Inflammation is the root cause of many diseases, so controlling inflammation is key.
Emily reveals our brain is almost 60% fat, which needs to be continuously supported by healthy fats.
CABBAGE (Morrisons, sweetheart or savoy cabbage, 69p)
“Cruciferous vegetables such as cabbage, kale, broccoli and watercress are thought to play an important role in cancer prevention,” reveals Marilia, who adds that these vegetables contain phytochemicals known as isothiocyanates.
“These change the way the hormone oestrogen is metabolised or broken down in the body, which in turn may decrease the risk of hormone or oestrogen-related cancers like breast and ovarian cancer.”
Cruciferous vegetables are also good sources of vitamin A, vitamin C, vitamin K, and manganese.
To retain these nutrients, Marilia recommends eating cruciferous vegetables either raw, steamed, or lightly sautéed.
ONIONS AND GARLIC (Tesco brown onions, 1kg, 85p)
According to Marilia, onions, as well as garlic and leeks, are sulphur-rich vegetables that offer anti-antioxidant, anti-inflammatory and anti-microbial properties, helping kill bacteria and viruses.
She adds that sulphur is one of the ‘most abundant mineral elements in the human body’ and it's involved in hundreds of bodily processes.
Plus it’s required for the formation of glutathione – one of the most important antioxidants produced by the body.
“Onions are also rich in prebiotic fibre, serving as food for our gut bacteria, and are an excellent source of vitamin C and vitamin B6.”
To get the most out of onions, slice and let sit for at least ten minutes before cooking to make their compounds more resistant to heat.
APPLES (Sainsbury’s, Granny Smith, 27p each)
An apple a day keeps the doctor away, as the old saying goes, however there may actually be some truth in this.
Marilia explains that apples are a great source of quercetin, one of the most important plant molecules.
Quercetin has been shown to possess anticancer and antiviral properties, plus it’s been shown to help treat allergies, eye and cardiovascular diseases, and arthritis.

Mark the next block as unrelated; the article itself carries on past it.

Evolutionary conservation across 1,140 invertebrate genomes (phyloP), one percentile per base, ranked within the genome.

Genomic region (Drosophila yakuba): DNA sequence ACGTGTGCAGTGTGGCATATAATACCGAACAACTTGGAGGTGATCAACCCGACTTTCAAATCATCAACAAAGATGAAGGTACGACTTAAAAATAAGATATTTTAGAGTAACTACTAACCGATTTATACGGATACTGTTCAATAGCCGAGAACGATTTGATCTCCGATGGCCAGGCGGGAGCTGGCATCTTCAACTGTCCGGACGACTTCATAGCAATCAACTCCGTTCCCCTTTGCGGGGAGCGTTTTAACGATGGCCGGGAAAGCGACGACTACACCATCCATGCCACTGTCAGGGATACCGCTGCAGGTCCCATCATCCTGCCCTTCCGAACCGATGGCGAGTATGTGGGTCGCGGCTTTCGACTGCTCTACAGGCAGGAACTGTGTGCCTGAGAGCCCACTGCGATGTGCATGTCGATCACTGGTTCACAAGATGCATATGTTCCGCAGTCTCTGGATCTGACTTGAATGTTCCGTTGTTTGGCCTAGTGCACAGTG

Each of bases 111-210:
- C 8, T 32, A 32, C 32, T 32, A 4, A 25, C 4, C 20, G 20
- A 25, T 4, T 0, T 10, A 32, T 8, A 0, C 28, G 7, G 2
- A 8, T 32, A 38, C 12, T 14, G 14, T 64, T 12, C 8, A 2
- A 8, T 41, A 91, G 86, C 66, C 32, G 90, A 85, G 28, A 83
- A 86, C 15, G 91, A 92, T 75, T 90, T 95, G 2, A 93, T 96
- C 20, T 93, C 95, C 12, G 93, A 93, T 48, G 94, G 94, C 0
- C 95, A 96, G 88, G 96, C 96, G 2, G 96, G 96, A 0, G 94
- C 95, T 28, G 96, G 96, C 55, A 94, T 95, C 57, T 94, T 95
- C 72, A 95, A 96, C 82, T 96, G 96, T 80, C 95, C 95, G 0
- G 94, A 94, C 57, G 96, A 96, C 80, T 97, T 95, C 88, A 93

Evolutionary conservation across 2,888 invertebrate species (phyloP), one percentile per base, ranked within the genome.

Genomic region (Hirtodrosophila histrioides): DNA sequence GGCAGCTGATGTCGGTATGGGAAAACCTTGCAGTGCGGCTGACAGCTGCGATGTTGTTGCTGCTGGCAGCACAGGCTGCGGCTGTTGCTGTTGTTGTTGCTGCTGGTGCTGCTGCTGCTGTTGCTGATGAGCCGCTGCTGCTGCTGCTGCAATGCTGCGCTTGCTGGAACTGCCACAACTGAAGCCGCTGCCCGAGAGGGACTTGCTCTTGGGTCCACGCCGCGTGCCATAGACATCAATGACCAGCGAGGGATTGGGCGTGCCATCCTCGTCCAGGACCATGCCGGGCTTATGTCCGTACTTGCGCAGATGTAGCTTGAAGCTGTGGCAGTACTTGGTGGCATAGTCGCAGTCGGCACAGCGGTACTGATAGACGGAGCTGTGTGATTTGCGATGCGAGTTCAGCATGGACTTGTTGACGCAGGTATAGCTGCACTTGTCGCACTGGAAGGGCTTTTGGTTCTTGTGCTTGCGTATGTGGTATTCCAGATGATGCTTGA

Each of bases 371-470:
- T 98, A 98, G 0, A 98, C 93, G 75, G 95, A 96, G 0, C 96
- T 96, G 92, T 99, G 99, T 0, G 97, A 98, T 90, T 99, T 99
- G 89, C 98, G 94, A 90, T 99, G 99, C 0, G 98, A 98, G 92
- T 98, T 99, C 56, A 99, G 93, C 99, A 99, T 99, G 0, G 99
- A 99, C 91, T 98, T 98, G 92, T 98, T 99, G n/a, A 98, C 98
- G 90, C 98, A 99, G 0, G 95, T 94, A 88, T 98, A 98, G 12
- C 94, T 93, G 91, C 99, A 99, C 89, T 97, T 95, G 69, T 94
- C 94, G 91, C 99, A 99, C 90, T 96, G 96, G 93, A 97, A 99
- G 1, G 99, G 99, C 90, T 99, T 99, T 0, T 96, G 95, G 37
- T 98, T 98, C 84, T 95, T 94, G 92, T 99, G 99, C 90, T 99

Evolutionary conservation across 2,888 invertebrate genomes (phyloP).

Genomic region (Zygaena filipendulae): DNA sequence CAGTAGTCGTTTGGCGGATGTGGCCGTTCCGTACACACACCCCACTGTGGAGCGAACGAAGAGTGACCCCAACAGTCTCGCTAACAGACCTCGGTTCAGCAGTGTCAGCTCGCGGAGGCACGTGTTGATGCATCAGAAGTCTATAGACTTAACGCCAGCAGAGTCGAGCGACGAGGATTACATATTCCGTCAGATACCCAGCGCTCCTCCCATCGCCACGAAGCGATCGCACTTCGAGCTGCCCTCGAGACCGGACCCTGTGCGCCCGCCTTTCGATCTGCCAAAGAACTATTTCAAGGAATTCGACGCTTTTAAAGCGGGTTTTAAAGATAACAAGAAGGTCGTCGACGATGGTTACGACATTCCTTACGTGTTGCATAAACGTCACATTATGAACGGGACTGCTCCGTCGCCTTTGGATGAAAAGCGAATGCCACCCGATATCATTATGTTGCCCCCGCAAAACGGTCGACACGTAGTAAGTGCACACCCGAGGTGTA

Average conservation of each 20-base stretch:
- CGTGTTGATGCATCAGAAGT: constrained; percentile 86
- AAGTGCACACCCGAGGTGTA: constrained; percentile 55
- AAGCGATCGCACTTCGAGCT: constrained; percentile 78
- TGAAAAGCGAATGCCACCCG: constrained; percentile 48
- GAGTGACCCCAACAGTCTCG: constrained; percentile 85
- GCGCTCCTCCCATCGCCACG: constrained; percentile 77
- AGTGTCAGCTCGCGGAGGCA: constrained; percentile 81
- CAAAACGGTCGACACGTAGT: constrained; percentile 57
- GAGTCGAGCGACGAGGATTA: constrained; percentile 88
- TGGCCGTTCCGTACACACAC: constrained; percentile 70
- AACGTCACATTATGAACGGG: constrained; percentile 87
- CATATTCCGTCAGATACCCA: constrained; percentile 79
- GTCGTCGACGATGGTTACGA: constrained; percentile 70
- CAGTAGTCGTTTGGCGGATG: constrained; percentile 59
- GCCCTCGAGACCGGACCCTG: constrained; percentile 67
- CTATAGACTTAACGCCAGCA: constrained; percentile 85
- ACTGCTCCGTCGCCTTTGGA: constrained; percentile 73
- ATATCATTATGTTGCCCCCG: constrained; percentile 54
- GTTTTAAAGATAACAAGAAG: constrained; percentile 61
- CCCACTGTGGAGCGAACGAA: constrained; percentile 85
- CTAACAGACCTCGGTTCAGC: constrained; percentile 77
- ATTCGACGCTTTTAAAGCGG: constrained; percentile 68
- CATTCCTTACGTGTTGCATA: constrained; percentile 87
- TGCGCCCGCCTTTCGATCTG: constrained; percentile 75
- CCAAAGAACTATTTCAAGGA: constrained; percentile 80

OATS (ASDA Porridge Oats, 1kg, 70p)
The humble oat is a staple breakfast food for many. If you’re already eating this nutrient-dense food then we applaud you.
“Oats contain a type of fibre called Beta Glucan which can improve heart health by lowering cholesterol, plus it helps regulate blood sugar levels too,” says Emily.
Balanced blood sugar can help prevent disease, maintain energy levels and even help with hormones and mood.
Marilia adds: “Beta Glucan also supports the growth of our beneficial gut bacteria. And, oats are high in lignans, a natural source of oestrogen which can help balance hormones if you are experiencing low oestrogen production.”
GROUND TURMERIC (Aldi, Stonemill Ground Turmeric, 49p)
The golden spice, sprinkled in curries, added to stews and thrown in smoothies, could be the secret to a number of health benefits.
“Turmeric is a member of the ginger family and much research has been done on the anti-inflammatory and antioxidant effects of its active components, curcumin and turmerones,” reveals Marilia.
Research has suggested that curcumin could help with the management of inflammatory conditions.
These include allergies, asthma and inflammatory bowel disease. Turmeric has also been shown to potentially help with muscle soreness after exercise too.
DARK CHOCOLATE (ASDA Smart Price Dark Chocolate, 100g, 30p)
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As if we needed another excuse to tuck into some chocolate, it turns out, dark chocolate with a cocoa percentage of 85 per cent and above, could help feed good gut bacteria, in turn improving our mood.
“Dark chocolate is an excellent source of magnesium, a mineral which supports energy production, blood pressure, blood sugar metabolism, bone health, mood, digestive regularity, and much more.”